ture and Leading- Edge Sweep. NASA TN D-1009,
WHY A MEMBRANE WING ?
1. VERY LIGHT WING WEIGHT PER UNIT AREA
MAKES POSSIBLE VERY LOW WING LOADING
2. ABILITY TO BE ROLLED UP OR FOLDED LIKE
3. RADIATION FROM BOTH SURFACES REDUCES
AERODYNAMIC HEATING AND FLEXIBILITY
REDUCES THERMAL STRESS
4. VERY THIN WINGS REDUCE WAVE DRAG AT
2. SPACE SHIP LANDING
3. SOLAR SAILING
4. HIGH ALTITUDE CRUISE (POSSIBLY
DISSOCIATED OXYGEN PROPULSION)
5. PERSONNEL AND/OR CARGO GLIDING
PARACHUTE AS SUBSTITUTE FOR
6. WINGS FOR STOL (COULD BE ROADABLE)
7. LANDING AID FOR CONVENTIONAL
AIRPLANE (LIFT ADVANTAGE OVER DRAG)
Figure 1.- Flexible- wing concept as presented to Langley Committee on General Aerodynamics,
December 19, 1958*
L- 62- 1682
L- 61- 3167
Figure 2.- Typical wind-tunnel setup for systematic investigation of the
effect of wing geometry on the static aerodynamic characteristics of
L- 62- 8l6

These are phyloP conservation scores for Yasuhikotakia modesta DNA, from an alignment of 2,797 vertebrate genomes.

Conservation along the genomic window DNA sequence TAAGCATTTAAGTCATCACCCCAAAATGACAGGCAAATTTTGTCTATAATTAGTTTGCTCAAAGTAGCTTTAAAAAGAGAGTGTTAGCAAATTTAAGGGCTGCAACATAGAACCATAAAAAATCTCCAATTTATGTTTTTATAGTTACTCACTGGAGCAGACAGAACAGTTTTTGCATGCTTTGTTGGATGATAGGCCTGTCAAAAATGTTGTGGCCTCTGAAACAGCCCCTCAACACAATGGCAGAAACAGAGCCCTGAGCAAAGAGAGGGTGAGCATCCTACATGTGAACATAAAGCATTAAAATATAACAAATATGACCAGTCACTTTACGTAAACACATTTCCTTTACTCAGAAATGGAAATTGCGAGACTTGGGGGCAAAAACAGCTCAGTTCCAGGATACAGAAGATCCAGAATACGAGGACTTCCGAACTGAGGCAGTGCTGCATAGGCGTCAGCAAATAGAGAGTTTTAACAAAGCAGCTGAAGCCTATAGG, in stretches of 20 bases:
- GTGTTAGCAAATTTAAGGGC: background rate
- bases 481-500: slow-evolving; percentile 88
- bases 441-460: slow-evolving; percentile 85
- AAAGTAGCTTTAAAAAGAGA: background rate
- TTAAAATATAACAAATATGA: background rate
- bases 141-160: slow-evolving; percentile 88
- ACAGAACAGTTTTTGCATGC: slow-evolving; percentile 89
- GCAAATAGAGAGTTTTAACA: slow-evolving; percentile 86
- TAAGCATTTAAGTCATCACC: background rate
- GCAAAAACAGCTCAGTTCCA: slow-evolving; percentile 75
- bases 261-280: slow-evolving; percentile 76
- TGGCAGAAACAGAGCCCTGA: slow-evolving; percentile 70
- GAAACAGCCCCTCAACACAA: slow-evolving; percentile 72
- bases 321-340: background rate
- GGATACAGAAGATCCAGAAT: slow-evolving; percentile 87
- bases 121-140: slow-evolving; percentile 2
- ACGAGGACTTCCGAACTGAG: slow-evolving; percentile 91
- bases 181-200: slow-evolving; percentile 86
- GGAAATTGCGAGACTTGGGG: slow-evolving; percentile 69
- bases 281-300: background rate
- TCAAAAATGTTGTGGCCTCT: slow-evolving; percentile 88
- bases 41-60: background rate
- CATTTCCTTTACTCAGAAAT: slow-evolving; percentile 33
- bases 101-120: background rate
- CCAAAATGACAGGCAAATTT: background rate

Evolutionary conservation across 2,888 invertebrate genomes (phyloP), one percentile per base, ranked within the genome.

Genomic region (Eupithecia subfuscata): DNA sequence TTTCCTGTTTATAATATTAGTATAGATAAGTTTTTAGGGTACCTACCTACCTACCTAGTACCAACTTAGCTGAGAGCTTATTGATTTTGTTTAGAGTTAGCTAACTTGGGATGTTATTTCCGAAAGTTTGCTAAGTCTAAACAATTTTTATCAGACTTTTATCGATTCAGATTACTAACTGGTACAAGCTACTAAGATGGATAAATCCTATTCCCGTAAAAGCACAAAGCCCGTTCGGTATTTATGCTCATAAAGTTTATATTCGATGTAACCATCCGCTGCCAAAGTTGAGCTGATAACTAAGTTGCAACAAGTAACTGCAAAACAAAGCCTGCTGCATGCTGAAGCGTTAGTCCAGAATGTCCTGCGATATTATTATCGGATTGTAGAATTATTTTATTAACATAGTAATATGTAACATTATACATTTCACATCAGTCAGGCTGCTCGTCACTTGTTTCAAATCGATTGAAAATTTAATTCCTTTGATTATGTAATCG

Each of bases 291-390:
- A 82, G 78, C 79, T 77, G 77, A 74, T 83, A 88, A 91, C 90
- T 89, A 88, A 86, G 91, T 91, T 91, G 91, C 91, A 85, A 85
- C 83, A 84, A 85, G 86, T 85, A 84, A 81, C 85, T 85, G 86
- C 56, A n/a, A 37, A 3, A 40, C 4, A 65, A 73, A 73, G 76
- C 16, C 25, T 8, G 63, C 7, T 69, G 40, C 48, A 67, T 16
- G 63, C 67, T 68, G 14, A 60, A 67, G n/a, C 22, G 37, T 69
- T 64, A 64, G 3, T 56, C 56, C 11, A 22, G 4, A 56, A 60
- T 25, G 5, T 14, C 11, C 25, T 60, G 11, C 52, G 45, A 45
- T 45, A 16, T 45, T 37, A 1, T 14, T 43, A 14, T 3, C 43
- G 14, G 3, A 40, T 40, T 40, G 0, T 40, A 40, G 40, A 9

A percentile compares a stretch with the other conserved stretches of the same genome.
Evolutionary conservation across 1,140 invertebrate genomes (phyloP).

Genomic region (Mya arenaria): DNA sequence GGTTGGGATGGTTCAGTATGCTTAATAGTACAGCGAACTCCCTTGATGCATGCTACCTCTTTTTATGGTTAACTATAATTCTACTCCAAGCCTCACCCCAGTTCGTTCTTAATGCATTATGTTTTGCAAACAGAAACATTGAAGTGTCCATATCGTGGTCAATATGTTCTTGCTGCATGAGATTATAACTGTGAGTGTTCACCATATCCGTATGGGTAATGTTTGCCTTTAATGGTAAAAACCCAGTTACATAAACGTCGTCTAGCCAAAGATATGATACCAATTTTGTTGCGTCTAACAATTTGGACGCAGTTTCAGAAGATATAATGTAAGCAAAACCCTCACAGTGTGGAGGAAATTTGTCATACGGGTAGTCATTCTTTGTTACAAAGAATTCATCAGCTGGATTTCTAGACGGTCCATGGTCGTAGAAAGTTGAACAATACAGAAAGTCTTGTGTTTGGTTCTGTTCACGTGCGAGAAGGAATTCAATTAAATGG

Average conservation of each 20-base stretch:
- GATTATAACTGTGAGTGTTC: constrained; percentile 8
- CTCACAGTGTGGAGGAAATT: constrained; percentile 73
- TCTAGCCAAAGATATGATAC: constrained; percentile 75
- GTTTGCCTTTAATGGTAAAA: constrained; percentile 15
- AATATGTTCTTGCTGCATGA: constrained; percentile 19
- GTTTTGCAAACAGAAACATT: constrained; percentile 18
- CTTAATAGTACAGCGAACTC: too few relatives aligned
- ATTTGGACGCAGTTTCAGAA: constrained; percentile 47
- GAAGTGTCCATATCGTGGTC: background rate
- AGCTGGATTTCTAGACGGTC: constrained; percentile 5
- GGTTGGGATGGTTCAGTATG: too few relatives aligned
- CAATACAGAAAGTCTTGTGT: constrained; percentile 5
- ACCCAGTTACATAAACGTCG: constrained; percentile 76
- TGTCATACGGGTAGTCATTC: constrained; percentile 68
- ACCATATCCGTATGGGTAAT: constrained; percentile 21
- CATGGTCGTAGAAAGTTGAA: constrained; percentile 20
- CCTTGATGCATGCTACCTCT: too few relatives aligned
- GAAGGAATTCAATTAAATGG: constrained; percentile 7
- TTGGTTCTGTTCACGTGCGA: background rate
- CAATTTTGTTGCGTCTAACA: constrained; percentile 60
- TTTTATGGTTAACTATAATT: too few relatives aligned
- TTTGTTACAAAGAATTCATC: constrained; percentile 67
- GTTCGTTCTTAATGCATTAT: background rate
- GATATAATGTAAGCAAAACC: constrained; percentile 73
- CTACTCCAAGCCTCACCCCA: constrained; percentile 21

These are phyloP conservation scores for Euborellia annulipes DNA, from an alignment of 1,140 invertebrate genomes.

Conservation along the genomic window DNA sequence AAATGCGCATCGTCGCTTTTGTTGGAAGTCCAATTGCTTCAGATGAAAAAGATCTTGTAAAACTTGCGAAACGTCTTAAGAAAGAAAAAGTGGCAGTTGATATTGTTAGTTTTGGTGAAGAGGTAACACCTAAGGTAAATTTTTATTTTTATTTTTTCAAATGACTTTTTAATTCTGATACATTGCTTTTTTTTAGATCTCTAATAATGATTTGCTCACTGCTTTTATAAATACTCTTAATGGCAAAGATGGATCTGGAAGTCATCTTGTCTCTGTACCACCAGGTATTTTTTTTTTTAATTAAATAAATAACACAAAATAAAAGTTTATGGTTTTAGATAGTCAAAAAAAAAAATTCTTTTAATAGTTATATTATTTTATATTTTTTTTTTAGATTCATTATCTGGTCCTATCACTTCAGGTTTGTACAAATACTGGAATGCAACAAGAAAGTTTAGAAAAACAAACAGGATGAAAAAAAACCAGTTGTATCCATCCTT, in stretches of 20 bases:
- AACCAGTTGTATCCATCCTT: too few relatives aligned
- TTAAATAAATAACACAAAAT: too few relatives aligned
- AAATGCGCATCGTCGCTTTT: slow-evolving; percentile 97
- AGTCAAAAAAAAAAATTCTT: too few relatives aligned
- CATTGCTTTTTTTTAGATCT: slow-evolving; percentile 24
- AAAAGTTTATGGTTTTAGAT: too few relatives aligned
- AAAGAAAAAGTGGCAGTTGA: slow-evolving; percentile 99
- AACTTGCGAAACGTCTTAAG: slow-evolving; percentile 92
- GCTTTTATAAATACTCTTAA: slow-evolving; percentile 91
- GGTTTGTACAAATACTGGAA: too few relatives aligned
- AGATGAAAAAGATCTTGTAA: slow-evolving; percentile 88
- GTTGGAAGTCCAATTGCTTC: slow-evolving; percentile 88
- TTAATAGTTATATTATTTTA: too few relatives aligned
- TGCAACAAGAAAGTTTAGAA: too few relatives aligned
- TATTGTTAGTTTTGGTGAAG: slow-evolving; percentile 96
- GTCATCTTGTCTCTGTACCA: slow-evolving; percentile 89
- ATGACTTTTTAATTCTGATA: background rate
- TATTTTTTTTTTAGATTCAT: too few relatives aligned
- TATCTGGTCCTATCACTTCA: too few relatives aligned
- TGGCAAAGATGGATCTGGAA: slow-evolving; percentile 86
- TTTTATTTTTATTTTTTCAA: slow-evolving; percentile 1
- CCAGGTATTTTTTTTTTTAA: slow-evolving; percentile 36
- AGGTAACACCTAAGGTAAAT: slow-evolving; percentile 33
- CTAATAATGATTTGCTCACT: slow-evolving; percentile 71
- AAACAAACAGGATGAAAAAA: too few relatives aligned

Figure 3.- Wind-tunnel setup for determination of line loads and com-
plete glider static aerodynamic characteristics.
Figure 4.- Remote-controlled model of a paraglider recovery system for
space capsules, shown flying in the Langley full-scale wind tunnel.
L- 61-16 53
Figure 5*- Paraglider booster- recovery model that was radio-controlled
after drop from a helicopter by the Langley Recovery Systems Branch.
Figure 6.- Remote-controlled model of a manned flexible- wing vehicle
flying the Langley full-scale wind tunnel.
Figure 7 • - Radio-controlled gas- powered model of a manned flexible-wing vehicle being prepared
for flight by the Langley Recovery Systems Branch.
Figure 8.- Static wind-tunnel model of a manned flexible- wing vehicle in a Langley 7- Ly
10- foot tunnel.
L- 62- 6 31
Ryan flexible- wing vehicle setup for force tests in the Langley full-scale
Figure 10.- Fifty-foot inf lated- frame paraglider immediately after lift-off by a helicopter.
Figure 11.- Paraglider research vehicle built and flown at NASA Flight
Research Center, Edwards, California.
LOADING CONDITIONS VERSUS TIME OF FLIGHT
time of flight
3.7i“' t ? +<> '
SATURN CONSTRUCTION DETAILS
FIRST VIBRATION MODE
MAX Q WEIGHT
(SAD - 1)
SECOND VIBRATION MODE
x , 0 3 DUE TO WINDS
M b ,IN.-LB
30 32 34 36xl0 3
20 30 40
SATURN GROUND- WIND INDUCED LOADS
I5 r xi0 6
EMPTY- VEHICLE OVERTURN MOMENT
M b ,IN.-LB
! O STEADY* DRAG M b
□ MAX. OSCILLATORY
LATERAL M b
WIND VELOCITY, FPS
WIND-VELOCITY MEASUREMENTS „/
OF MODEL AND FULL
/ZA #-o° * . .- KiftSA-LANQlgy,
O 300 , 600
FREQ., CPS (MODEL)
/'/-// -OO O